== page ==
Dennis Smith, Theatre Arts professor emeritus at Southern Oregon University, is the director of “Lucky Stiff,” a hilarious musical comedy currently playing on campus. Smith and I chatted in his small shared office at SOU.
DS: I’m semi-retired now. I was in charge of the Performance Program for about 26 years. When I was hired in 1985, we had about 45 Theatre Arts majors. Now we’ve got in the neighborhood of 250.
We are still in the same building that was designed for 60 students. The faculty has more than doubled, and the student body has quadrupled. Classes are taught in hallways. They will use restrooms as rehearsal space. We’re busting at the seams.
EH: What does a degree in theater prepare you for?
DS: If you graduate in theater, and you don’t make it in theater, you should probably go into the Diplomatic Corps. One thing that theater does teach you is how to work cooperatively.
Rogue Community College Theater Arts Instructor, Ron Danko, is directing the musical “Working”, which opens May 11, at the newly constructed Rogue Performance Hall on the Medford Campus. Danko has been visiting local construction sites and picking-up palates and spools to create the “no budget” set.
RD: The set’s a little grungy, but that’s what “Working” is. This play fits the times. It’s more apropos right now with what’s happening. It speaks on behalf of the people who work. It’s a diverse cast of thirty-five characters.
EH: What are the qualities that you look for in casting?
RD: Truthfulness, honesty, naturalness. With this show I don’t want them to come across as actors in the show. I want them to tell the story. The stories are all interesting, so you don’t have to embellish them.
I met Shakespeare scholar, Mike Jensen, and his wife, Cydne, while we were dining family-style at the exquisite new restaurant, Blue, Greek on Granite. Jensen recently lectured at the Oregon Shakespeare Festival about OSF’s radio show, which aired between 1951 and 1984. He will be co-teaching a class on Shakespeare and Modern Culture with Geoff Ridden at Southern Oregon University this fall. This is an on-line interview.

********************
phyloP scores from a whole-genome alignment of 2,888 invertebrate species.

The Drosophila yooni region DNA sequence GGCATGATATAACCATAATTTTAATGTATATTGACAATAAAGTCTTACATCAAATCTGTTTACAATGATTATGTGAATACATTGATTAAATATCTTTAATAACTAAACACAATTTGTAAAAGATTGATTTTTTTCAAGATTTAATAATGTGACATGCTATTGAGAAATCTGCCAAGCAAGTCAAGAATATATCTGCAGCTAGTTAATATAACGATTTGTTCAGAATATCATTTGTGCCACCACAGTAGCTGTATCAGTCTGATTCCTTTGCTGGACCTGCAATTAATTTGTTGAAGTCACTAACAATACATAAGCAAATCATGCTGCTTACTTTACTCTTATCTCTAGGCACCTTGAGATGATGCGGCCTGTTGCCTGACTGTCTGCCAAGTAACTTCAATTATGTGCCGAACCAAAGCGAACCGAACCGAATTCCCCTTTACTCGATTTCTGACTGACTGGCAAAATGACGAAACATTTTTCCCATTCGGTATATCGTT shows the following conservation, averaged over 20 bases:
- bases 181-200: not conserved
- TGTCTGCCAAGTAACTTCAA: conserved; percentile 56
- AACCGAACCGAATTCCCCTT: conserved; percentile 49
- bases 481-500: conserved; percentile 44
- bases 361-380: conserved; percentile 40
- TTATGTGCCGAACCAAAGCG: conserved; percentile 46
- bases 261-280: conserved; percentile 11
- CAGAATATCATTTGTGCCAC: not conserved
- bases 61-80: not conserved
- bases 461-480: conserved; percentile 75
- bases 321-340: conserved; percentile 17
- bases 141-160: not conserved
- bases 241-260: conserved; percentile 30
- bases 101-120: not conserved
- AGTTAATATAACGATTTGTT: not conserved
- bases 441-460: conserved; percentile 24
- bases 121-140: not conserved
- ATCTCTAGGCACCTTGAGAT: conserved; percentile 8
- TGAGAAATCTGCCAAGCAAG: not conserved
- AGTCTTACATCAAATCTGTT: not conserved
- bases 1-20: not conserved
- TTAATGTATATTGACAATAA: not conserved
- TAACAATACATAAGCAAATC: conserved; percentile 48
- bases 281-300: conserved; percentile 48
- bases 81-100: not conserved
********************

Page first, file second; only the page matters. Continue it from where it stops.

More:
EH: Shakespeare and popular culture, what’s the latest?
MJ: A Manga (a Japanese comic published as a paperback book) has just been released called Romeo X Juliet that sets the R&J story in a future repressive state with Juliet as a Zorro figure leading the rebellion; and I’m investigating the Japanese animated TV series that originated it.
Rogue Community College’s theater director, Ron Danko, is launching an exciting project, titled ‘Shakespeare’s Sonnets and a Will to Boot’. We met to read sonnets in his office at Rogue Community College.
EH: What is your task with this material? What do you want to do with it?
RD: I want people to realize that the sonnets do speak, just as Shakespeare’s plays speak, to an audience today, regardless of how educated you are. They talk to us with the deepest most complex emotions, in terms of relationships and what happens in relationships, and the understanding of love. Think about it. How many actors who have done Shakespeare and theater, have really looked at the sonnets? They don’t.